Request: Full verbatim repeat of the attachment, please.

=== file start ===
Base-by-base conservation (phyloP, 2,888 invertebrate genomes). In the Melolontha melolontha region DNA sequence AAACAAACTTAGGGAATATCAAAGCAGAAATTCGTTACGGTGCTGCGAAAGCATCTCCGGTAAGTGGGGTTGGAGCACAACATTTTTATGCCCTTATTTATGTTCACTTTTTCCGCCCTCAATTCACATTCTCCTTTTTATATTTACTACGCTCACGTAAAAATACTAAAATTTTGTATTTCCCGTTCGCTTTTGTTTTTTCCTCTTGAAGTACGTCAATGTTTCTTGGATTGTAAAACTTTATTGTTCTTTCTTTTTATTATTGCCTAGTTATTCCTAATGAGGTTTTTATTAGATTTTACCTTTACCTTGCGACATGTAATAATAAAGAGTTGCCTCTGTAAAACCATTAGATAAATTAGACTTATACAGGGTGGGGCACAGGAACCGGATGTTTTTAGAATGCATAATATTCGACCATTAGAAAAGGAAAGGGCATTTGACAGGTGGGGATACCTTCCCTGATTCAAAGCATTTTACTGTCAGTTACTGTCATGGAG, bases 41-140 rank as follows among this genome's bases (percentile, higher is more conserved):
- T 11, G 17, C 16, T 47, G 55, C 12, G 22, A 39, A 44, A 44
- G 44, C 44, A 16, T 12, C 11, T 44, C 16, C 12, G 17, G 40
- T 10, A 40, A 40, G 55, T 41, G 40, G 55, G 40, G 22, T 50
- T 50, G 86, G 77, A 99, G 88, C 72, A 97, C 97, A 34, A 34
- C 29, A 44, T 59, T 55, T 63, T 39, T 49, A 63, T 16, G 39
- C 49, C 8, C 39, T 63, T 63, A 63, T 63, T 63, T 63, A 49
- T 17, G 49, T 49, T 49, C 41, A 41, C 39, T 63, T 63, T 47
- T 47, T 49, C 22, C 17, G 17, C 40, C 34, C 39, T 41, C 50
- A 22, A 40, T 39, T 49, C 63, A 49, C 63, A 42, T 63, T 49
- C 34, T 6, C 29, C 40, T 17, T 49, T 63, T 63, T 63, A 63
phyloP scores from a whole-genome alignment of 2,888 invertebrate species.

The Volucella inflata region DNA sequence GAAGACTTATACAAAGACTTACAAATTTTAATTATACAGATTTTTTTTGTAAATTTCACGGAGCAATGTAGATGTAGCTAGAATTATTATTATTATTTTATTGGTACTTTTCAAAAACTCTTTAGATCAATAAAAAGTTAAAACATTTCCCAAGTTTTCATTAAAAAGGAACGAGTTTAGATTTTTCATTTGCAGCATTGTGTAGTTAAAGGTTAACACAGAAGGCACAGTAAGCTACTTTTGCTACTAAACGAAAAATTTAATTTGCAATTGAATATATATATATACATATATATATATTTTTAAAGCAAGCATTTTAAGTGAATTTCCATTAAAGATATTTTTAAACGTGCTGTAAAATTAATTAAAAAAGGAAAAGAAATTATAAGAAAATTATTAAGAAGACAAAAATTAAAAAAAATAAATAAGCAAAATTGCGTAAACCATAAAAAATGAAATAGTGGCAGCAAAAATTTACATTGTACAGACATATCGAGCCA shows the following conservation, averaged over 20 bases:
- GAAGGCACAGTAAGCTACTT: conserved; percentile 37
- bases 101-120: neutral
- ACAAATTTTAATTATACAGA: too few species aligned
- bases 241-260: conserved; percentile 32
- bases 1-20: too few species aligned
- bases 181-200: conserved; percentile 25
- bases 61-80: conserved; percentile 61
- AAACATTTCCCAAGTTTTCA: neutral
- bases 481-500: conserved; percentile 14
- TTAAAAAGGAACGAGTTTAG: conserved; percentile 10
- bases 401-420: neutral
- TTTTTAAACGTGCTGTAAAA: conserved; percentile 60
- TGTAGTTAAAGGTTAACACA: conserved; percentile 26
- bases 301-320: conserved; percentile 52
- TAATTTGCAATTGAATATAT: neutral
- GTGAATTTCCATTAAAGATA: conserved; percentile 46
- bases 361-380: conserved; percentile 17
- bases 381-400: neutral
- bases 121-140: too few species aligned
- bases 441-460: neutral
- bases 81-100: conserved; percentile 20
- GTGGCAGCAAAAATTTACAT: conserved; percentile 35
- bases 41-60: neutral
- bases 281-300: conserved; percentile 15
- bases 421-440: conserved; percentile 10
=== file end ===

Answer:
Base-by-base conservation (phyloP, 2,888 invertebrate genomes). In the Melolontha melolontha region DNA sequence AAACAAACTTAGGGAATATCAAAGCAGAAATTCGTTACGGTGCTGCGAAAGCATCTCCGGTAAGTGGGGTTGGAGCACAACATTTTTATGCCCTTATTTATGTTCACTTTTTCCGCCCTCAATTCACATTCTCCTTTTTATATTTACTACGCTCACGTAAAAATACTAAAATTTTGTATTTCCCGTTCGCTTTTGTTTTTTCCTCTTGAAGTACGTCAATGTTTCTTGGATTGTAAAACTTTATTGTTCTTTCTTTTTATTATTGCCTAGTTATTCCTAATGAGGTTTTTATTAGATTTTACCTTTACCTTGCGACATGTAATAATAAAGAGTTGCCTCTGTAAAACCATTAGATAAATTAGACTTATACAGGGTGGGGCACAGGAACCGGATGTTTTTAGAATGCATAATATTCGACCATTAGAAAAGGAAAGGGCATTTGACAGGTGGGGATACCTTCCCTGATTCAAAGCATTTTACTGTCAGTTACTGTCATGGAG, bases 41-140 rank as follows among this genome's bases (percentile, higher is more conserved):
- T 11, G 17, C 16, T 47, G 55, C 12, G 22, A 39, A 44, A 44
- G 44, C 44, A 16, T 12, C 11, T 44, C 16, C 12, G 17, G 40
- T 10, A 40, A 40, G 55, T 41, G 40, G 55, G 40, G 22, T 50
- T 50, G 86, G 77, A 99, G 88, C 72, A 97, C 97, A 34, A 34
- C 29, A 44, T 59, T 55, T 63, T 39, T 49, A 63, T 16, G 39
- C 49, C 8, C 39, T 63, T 63, A 63, T 63, T 63, T 63, A 49
- T 17, G 49, T 49, T 49, C 41, A 41, C 39, T 63, T 63, T 47
- T 47, T 49, C 22, C 17, G 17, C 40, C 34, C 39, T 41, C 50
- A 22, A 40, T 39, T 49, C 63, A 49, C 63, A 42, T 63, T 49
- C 34, T 6, C 29, C 40, T 17, T 49, T 63, T 63, T 63, A 63
phyloP scores from a whole-genome alignment of 2,888 invertebrate species.

The Volucella inflata region DNA sequence GAAGACTTATACAAAGACTTACAAATTTTAATTATACAGATTTTTTTTGTAAATTTCACGGAGCAATGTAGATGTAGCTAGAATTATTATTATTATTTTATTGGTACTTTTCAAAAACTCTTTAGATCAATAAAAAGTTAAAACATTTCCCAAGTTTTCATTAAAAAGGAACGAGTTTAGATTTTTCATTTGCAGCATTGTGTAGTTAAAGGTTAACACAGAAGGCACAGTAAGCTACTTTTGCTACTAAACGAAAAATTTAATTTGCAATTGAATATATATATATACATATATATATATTTTTAAAGCAAGCATTTTAAGTGAATTTCCATTAAAGATATTTTTAAACGTGCTGTAAAATTAATTAAAAAAGGAAAAGAAATTATAAGAAAATTATTAAGAAGACAAAAATTAAAAAAAATAAATAAGCAAAATTGCGTAAACCATAAAAAATGAAATAGTGGCAGCAAAAATTTACATTGTACAGACATATCGAGCCA shows the following conservation, averaged over 20 bases:
- GAAGGCACAGTAAGCTACTT: conserved; percentile 37
- bases 101-120: neutral
- ACAAATTTTAATTATACAGA: too few species aligned
- bases 241-260: conserved; percentile 32
- bases 1-20: too few species aligned
- bases 181-200: conserved; percentile 25
- bases 61-80: conserved; percentile 61
- AAACATTTCCCAAGTTTTCA: neutral
- bases 481-500: conserved; percentile 14
- TTAAAAAGGAACGAGTTTAG: conserved; percentile 10
- bases 401-420: neutral
- TTTTTAAACGTGCTGTAAAA: conserved; percentile 60
- TGTAGTTAAAGGTTAACACA: conserved; percentile 26
- bases 301-320: conserved; percentile 52
- TAATTTGCAATTGAATATAT: neutral
- GTGAATTTCCATTAAAGATA: conserved; percentile 46
- bases 361-380: conserved; percentile 17
- bases 381-400: neutral
- bases 121-140: too few species aligned
- bases 441-460: neutral
- bases 81-100: conserved; percentile 20
- GTGGCAGCAAAAATTTACAT: conserved; percentile 35
- bases 41-60: neutral
- bases 281-300: conserved; percentile 15
- bases 421-440: conserved; percentile 10